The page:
As reporters go about their job, they’ll be able to make decisions about how to approach problems. Depending on their approach, the likelihoods of success or trouble changes.
What is it
Approach is a decision players make before Rolling Dice. It determines how likely they are to succeed at something, along with how much danger they’re putting themselves in.
When to use it
Any time a die roll represents the outcome of something the reporter does, players may make a decision about their approach.
The way reporters approach things determines how many dice you roll, and how the result is calculated.
When not to use it
When you do one of these things, do not use an approach:
- Rolling the dice to pick items on a list
- Rolling for things that happen TO the reporter, instead of things they do.
How it’s done
There are three approaches: Cautious, Steady, and Reckless.
- A Cautious approach is more likely to stall or fail, but much less likely to result in Risk.
- A Steady approach is equally likely to stall or succeed, and carries an average chance of Risk.
- A Reckless approach is very likely to succeed, but is also very likely to gain Risk.
A steady roll is the default, and is signaled by rolling only one die.
A cautious or reckless roll involves two dice; if you’re rolling like this, state your approach before throwing the dice.
Basic rule: Result
The most basic rule for rolling dice is this:
- A result of 1-3 is a stall or failure.
- A result of 4-6 is a success.
A cautious approach means picking the lower of two dice. A reckless approach means picking the higher of two dice. A steady approach means only rolling one die.
Basic rule: Risk
Risk is accrued any time you roll doubles. If you’re not being cautious, it is also accrued when you roll one or six.
How it looks
The default is to assume you’re making a steady approach, so no special consideration is made. Just roll one die.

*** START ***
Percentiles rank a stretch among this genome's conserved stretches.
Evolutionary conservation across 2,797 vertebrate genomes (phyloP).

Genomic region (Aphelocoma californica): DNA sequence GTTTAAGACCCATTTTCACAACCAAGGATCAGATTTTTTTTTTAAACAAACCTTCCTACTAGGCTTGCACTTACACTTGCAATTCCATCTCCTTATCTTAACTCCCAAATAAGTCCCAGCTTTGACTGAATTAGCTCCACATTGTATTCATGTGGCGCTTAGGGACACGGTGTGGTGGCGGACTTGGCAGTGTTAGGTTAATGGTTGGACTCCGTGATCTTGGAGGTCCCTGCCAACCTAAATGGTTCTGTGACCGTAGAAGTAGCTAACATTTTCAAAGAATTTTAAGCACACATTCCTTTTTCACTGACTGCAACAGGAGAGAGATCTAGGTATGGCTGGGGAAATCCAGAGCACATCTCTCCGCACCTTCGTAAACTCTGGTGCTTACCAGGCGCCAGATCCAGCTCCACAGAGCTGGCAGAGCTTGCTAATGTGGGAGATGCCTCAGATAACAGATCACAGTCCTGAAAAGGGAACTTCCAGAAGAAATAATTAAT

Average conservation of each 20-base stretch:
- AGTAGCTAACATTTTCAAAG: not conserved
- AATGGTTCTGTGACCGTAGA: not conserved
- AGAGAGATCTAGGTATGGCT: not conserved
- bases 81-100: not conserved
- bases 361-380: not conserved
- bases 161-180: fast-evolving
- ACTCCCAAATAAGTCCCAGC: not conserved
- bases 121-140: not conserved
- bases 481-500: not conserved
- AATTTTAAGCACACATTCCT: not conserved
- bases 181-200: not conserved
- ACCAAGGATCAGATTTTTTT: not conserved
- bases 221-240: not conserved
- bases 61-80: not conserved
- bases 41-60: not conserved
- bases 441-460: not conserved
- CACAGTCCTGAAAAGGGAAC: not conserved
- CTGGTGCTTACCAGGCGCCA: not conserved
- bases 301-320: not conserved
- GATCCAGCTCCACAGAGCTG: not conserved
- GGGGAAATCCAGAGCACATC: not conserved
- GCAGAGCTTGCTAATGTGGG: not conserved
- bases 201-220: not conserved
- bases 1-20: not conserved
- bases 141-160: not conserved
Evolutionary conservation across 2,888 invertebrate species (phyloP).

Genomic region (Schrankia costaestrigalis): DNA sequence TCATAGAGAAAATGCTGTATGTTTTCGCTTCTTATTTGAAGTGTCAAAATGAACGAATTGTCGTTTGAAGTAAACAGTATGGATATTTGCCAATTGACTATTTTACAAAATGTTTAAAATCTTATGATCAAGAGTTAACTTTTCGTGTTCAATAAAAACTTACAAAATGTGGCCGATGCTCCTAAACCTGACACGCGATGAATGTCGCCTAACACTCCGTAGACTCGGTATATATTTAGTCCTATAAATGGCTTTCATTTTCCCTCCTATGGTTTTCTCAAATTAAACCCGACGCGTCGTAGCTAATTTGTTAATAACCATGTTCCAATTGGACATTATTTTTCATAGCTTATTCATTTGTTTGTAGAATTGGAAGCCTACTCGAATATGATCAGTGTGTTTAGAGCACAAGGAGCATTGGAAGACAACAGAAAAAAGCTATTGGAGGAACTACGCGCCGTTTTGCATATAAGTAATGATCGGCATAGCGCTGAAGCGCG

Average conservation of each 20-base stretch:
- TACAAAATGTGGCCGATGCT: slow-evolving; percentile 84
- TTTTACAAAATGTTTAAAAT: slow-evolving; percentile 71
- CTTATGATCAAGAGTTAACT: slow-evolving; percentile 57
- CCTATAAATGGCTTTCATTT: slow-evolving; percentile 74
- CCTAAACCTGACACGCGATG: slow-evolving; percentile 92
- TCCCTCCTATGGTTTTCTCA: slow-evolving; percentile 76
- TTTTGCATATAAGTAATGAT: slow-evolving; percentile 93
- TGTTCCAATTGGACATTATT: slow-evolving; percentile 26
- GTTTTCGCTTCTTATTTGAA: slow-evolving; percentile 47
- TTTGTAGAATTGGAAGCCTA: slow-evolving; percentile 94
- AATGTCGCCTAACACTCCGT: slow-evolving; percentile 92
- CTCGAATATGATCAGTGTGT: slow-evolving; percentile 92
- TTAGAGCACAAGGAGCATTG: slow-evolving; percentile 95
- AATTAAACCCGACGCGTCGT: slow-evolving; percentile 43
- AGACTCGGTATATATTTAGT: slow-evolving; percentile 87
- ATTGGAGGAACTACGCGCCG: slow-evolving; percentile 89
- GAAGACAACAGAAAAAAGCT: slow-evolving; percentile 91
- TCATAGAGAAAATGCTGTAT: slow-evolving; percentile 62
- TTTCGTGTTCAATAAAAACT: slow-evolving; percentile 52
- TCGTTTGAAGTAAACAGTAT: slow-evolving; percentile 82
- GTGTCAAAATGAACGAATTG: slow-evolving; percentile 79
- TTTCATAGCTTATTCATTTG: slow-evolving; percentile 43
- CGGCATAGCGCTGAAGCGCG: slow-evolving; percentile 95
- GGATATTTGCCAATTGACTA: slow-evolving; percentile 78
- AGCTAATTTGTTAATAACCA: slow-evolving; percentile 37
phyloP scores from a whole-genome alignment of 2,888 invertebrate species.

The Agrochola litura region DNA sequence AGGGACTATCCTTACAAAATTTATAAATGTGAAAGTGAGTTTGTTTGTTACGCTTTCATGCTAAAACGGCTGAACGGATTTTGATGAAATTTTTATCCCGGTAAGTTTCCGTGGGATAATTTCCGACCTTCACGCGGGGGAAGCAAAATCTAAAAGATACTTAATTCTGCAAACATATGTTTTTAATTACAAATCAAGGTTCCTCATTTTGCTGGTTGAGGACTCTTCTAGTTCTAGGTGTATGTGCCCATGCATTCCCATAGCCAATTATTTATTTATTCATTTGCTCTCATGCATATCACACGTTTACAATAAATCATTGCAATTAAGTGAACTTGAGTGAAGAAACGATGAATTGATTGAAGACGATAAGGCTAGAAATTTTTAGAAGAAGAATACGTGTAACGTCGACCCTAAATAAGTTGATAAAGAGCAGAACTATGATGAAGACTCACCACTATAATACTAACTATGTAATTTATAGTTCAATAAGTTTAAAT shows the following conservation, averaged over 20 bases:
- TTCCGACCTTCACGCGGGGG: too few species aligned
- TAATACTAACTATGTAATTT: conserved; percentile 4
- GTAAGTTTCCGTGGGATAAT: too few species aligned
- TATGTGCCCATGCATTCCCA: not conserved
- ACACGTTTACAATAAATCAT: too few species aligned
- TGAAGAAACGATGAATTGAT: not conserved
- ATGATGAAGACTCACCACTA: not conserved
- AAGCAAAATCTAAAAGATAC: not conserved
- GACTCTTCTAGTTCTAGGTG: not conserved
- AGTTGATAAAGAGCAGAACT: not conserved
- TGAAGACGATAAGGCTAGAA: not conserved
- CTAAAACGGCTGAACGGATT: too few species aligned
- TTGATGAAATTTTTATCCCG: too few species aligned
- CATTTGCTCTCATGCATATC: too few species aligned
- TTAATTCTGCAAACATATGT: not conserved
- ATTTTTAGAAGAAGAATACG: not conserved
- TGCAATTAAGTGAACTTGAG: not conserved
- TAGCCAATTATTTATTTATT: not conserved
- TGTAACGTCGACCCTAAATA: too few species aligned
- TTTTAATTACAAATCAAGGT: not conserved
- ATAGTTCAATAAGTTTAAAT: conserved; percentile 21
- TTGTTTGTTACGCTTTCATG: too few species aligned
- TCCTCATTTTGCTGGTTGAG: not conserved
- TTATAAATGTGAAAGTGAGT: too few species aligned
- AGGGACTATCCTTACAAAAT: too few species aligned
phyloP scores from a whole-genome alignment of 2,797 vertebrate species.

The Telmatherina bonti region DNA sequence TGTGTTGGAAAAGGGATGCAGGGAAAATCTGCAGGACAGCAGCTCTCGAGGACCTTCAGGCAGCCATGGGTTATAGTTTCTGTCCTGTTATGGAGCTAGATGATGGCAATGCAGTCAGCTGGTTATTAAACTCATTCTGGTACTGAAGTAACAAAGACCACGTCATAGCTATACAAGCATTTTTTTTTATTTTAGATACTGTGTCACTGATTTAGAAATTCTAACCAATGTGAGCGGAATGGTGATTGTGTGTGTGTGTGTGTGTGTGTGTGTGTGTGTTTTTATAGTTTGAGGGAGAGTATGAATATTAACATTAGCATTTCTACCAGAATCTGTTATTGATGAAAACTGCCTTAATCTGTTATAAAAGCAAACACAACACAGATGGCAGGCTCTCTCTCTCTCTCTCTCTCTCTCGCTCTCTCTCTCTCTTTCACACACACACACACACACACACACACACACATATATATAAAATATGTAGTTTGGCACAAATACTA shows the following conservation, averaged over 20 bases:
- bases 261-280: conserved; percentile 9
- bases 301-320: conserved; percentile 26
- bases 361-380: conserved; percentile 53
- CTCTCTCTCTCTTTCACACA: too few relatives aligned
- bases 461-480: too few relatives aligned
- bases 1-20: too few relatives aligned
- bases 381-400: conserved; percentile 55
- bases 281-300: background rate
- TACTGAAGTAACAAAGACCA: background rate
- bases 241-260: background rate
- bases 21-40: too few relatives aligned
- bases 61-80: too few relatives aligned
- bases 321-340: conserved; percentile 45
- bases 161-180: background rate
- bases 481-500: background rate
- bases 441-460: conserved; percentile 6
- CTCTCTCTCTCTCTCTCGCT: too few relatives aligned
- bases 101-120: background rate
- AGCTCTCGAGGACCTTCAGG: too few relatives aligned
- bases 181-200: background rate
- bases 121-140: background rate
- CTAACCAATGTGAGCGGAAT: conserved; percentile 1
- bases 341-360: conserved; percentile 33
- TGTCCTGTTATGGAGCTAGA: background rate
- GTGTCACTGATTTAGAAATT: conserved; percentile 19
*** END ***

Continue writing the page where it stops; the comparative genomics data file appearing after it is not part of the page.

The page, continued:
- I treat this like any other interview, a little small talk, then the questions.
- Okay, make your roll.
- I’m going to carefully make my way around the building, trying to avoid observation.
- Sounds like a cautious approach! Roll two dice.
- I’m going to keep asking people about him until I track this gangster guy down!
- Is that being reckless?
- Yea, I guess so. I’m going to seek out some scary looking people and ask them if they know him.
- Okay, roll two dice.
A steady approach is the simplest. You roll one die and read the result. Because steady rolls involve only one die, it’s impossible for you to roll doubles— and thus the only way to gain risk is to roll a one or a six.
With one die, all outcomes are equally likely:
- On a one, you are stalled and gain Risk.
- On a two or three, you are stalled but do not gain risk.
- On a four or five, you succeed without risks.
- On a six, you succeed, but doing so has led to Risk.
A cautious approach can be made when you want to stay out of trouble. You roll two dice and pick the lowest. You only gain risk when rolling doubles.
With a cautious approach, you’ll be stalled more often:
- Pick the lowest die. On a one to three, you are stalled. No risk.
- Pick the lowest die. On a four to six, you succeed. No risk.
- Any time you roll doubles, you gain Risk.
A reckless approach is risky, but often leads to success. You roll two dice and pick the highest. You gain risk when rolling doubles or on a one or a six.
With a reckless approach, you’ll succeed more often: